For example:

Corymbia ficifolia is commonly known as the Red Flowering Gum

Eucalyptus ptychocarpa is also commonly known as the Red Flowering Gum

There are many species that have the same common name and this can cause confusion when trying to correctly identify a plant. That is the main reason why scientific names are always preferable to common names - that way you know exactly which plant you are referring to or looking at.

In the scientific system, plants are classified by dividing them into groups which have similar characteristics. These groups are then divided into smaller groups with similar characteristics. These are divided again and so the division of group to sub group and sub group to further sub groups goes on....until you finally have only one type of plant in each group.

The main levels of division are as follows:‑ The entire plant kingdom is divided up into PHYLA Phyla are divided into DIVISIONS Division is divided into CLASSES Classes are divided into ORDERS Orders are divided into FAMILIES Families are divided into GENERA (singular: Genus) Genera are divided into SPECIES Species are sometimes divided into SUBSPECIES and VARIETIES.

The scientific plant names which you see in books or on plant labels in a nursery will usually consist of two words:

The first word is the 'genus' name of the plant. The genus name should always start with a capital letter, and the rest of the word is lower case letters.   

The second word is the species name of the plant. Generally the entire species name is in lower case letters.

Both the genus and species name should be italicized or underlined. For example:

Macrophylla excelsa

Macrophylla excelsa

 

The main plant phylla we are concerned about in horticulture are:

  1. Anthophyta (commonly referred to as angiosperms) This group inlcudes all of the plants that produce flowers e.g. Eucalypts, roses, lettuces, grasses and so on. The vast majority of plants in the world are angiosperms.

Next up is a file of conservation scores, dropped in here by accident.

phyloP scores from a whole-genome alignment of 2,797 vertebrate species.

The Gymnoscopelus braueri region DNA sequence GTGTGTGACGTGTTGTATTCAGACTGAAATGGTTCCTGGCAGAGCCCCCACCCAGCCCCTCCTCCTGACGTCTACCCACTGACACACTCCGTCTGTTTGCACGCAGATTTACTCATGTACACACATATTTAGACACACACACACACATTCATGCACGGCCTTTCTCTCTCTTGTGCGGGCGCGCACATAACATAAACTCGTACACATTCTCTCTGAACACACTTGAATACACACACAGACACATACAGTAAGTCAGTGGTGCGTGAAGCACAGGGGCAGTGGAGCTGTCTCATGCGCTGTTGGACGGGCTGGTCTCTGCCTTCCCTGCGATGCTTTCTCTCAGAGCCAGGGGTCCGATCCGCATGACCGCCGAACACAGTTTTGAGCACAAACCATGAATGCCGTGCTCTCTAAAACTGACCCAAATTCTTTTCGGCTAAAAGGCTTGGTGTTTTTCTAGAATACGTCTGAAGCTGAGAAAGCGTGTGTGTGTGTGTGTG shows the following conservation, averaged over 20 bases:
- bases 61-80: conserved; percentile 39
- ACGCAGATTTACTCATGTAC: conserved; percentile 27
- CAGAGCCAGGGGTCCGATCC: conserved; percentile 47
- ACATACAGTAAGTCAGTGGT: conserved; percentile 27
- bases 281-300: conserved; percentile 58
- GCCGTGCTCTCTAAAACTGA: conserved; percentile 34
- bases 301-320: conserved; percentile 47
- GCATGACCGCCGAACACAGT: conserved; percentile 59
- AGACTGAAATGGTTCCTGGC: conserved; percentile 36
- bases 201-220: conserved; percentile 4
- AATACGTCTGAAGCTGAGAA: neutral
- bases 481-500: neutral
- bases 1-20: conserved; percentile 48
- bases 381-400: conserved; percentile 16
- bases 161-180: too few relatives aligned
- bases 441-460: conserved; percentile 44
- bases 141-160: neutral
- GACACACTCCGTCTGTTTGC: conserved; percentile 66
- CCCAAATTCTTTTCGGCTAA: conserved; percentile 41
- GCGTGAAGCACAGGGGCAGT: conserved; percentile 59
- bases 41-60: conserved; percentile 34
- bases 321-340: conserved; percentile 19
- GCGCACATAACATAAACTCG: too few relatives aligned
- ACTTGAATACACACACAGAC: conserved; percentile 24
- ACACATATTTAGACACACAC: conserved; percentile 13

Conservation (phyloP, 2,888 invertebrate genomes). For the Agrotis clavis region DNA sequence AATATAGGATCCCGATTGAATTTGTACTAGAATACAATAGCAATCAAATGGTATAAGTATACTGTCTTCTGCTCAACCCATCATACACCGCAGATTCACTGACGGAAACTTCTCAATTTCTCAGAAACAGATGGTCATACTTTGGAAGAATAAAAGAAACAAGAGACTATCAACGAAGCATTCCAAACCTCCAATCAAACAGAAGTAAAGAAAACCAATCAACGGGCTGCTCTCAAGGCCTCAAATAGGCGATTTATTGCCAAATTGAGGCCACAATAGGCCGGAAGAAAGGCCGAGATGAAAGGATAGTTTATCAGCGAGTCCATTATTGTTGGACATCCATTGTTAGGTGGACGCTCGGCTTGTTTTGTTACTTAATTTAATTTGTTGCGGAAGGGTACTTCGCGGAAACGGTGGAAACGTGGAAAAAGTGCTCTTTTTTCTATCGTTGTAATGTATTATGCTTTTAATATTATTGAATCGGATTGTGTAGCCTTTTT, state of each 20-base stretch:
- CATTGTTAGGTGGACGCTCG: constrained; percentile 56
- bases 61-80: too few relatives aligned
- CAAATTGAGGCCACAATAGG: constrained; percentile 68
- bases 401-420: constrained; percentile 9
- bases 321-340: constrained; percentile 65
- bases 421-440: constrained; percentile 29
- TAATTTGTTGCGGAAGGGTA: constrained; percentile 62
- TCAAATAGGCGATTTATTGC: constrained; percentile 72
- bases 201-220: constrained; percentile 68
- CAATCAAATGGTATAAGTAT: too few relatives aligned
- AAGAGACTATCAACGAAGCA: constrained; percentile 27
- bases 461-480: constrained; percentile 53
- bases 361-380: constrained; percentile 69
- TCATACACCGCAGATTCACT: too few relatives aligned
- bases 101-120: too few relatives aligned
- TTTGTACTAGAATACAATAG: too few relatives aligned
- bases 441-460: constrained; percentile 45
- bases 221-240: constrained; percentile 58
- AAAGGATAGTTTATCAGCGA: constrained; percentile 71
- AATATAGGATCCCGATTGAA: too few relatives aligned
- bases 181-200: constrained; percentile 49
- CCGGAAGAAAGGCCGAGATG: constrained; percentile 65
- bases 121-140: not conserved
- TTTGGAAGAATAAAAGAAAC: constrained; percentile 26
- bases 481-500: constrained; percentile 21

2. Coniferophyta (these are the conifers) and includes all plants that produce cones e.g. pines, cypresses etc.
  3. Pterophyta (commonly referred to as the ferns) - this group includes ferns and fern allies.

Other phylla include things such as mosses, fungi bacteria and algae.

 

 

WHY STUDY THIS COURSE?

 

  • If you are passionate about Australian native trees and want to learn more - this course will certainly fulfil that goal.
  • If you work in rehabilitaion of sites - this course will help you to pinpoint and grow the correct species for the area.
  • If you want to work in national parks and gardens - this course will give you the knowledge and skills needed to identify and undertand the basic care of Australian native trees.
  • If you want to work in or set up an Australian native tree nursery - this course will give you the skills and knowledge need to mark a start.

 

If you would like to speak with an expert in this field please scroll down and click on the relevant box below.